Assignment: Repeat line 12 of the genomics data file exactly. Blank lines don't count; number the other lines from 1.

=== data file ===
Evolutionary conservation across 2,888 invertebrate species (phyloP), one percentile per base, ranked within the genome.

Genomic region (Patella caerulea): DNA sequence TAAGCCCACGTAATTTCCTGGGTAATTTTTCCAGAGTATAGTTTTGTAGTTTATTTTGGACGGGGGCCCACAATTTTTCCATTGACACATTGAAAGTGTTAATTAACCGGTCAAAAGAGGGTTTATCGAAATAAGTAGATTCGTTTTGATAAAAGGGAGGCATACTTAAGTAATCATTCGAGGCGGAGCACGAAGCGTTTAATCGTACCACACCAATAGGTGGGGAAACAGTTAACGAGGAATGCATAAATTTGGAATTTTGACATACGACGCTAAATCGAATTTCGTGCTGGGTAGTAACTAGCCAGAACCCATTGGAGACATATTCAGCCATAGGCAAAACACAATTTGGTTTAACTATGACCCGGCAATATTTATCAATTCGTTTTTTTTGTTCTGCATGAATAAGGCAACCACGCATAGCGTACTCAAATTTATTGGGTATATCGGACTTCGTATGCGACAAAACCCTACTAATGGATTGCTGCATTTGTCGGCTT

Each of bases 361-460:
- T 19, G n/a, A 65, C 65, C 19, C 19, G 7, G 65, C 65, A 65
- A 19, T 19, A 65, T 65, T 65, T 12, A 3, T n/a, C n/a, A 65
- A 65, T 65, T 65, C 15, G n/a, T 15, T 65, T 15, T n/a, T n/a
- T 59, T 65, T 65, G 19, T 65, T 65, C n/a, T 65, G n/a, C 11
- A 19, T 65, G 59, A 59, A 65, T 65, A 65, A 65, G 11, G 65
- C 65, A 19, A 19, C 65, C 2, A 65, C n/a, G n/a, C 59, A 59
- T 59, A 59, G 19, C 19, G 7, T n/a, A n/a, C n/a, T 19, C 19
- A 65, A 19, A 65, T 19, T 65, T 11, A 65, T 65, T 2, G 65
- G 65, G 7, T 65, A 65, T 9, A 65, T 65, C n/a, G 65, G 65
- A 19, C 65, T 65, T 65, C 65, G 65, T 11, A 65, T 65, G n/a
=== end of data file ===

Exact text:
- G 65, G 7, T 65, A 65, T 9, A 65, T 65, C n/a, G 65, G 65